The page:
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Fassbender outlines his vision for City
When he first ran for council 12 years ago, Peter Fassbender hadn’t set his sights on the mayor’s chair.
“I had thought about it, but it wasn’t the goal,” said Fassbender, seated in the corner office he has occupied for the past six years.
But after running unsuccessfully in 1999 and being elected to council three years later, Fassbender was encouraged by then-mayor Marlene Grinnell to seek the job when she stepped down.
It was a challenge he welcomed then and one he still enjoys today.
As he seeks his third term as mayor of the City of Langley, Fassbender is standing on his record.
“The City of Langley lifts much above its weight because we have a vision and we’re marketing it,” said Fassbender.
The municipality is well-respected throughout the Lower Mainland for the way it does business, he added.
“We deliver on what we say. For me, that’s very satisfying.”
From the outset, Fassbender, a 35-year resident of the City who, with his wife Charlene, raised two sons in the community, had a vision for the downtown’s redevelopment and revitalization.
“We are an older community, both above and below ground,” he said.
In order to address the problems that come with aging infrastructure a plan had to be put in place.
“We needed to craft a concise and forward thinking vision,” Fassbender said.
More than a decade later, he’s satisfied with the results of those efforts, he said, adding that the Downtown Master Plan is moving along even more quickly than he could have imagined.
Much of that, he said, can be attributed to “a great staff and a council that’s willing to work together.
“Municipal politics are not partisan. You’re elected to be part of a team,” Fassbender said.
“If you’re elected in the City, you also have to have a regional view because we don’t live in isolation.”
During his time on council, Fassbender has represented the City on outside policing, transportation, libraries and health committees, among other responsibilities.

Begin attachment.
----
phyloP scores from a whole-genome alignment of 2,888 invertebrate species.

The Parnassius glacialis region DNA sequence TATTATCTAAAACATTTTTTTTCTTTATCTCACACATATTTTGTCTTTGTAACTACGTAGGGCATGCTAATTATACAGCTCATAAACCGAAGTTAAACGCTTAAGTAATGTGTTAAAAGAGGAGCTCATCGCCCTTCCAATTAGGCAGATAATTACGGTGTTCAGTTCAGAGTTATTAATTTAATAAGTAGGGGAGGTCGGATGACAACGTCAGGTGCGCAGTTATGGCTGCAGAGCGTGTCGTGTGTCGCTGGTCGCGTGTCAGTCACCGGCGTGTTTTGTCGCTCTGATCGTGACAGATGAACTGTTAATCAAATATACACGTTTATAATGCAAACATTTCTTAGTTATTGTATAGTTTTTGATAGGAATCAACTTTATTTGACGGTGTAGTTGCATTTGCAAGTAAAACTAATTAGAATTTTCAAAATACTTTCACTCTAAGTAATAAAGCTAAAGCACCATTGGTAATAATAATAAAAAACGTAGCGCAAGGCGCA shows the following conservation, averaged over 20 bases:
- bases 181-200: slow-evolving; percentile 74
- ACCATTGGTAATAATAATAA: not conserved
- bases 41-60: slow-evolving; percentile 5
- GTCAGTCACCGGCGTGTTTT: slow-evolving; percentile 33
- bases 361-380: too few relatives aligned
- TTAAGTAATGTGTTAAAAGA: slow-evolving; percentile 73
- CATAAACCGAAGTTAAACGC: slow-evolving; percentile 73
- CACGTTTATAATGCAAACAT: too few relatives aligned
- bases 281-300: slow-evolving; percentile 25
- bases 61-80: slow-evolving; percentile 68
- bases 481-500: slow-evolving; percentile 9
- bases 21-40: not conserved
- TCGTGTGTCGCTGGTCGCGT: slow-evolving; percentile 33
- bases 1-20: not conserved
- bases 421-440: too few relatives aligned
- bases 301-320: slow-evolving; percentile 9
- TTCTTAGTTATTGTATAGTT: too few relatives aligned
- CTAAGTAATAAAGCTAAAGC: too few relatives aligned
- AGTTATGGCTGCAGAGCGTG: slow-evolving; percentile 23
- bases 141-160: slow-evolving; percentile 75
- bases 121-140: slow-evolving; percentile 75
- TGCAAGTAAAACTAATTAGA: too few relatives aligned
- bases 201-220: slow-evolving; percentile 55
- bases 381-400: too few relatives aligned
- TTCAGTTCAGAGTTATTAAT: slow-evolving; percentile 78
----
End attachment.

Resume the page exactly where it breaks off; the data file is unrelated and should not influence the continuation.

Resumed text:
Currently, Fassbender is acting for all B.C. municipalities in the province’s ongoing negotiations with the RCMP. And while there is still work to be done, he said, progress is being made.
One area that remains a huge challenge, however, is moving people effectively around the Lower Mainland.
“Transportation is an issue we have to wrestle to the ground,” Fassbender said.
“Transportation is at the heart of a livable region, but the answers are not going to be easy,” he said.
Asked whether it is contentment or apathy in the City that leads to minimal public engagement and low voter turnout, Fassbender replied that it is a combination.
“I think it’s a bit of both. Controversy gets you noticed, but it hampers getting things done. I think there’s a fair amount of satisfaction (among City residents).”
Unfortunately, he added, when it comes to election time, that contentment translates into a poor turnout at the polls.
People will come out to vote against something a politician has done rather than for something they’ve achieved, he said.
“Does it concern me a little? Yeah, it does. But I’ll run the same campaign whether there is one candidate running or 10.”
“If someone just runs for whatever reason and doesn’t have a vision they can articulate, that’s a disservice to taxpayers.”
Fassbender cited his business background, experience as mayor and years of service on boards as attributes he brings to the job.
“I’m a consensus builder and a listener,” he added.
“I evaluate options, but I’m not afraid to make a decision. I’m a risk taker.”
Fassbender said he’s grateful to the community for the opportunity.
“It’s been a great ride, a lot of fun. There are good and bad days, but I don’t regret one second of the time I’ve committed to this at all.”
“I love my job, I love my community. If I haven’t proven that to people over 35 years — if I’ve not proven that I care about people — then I’ve failed miserably.”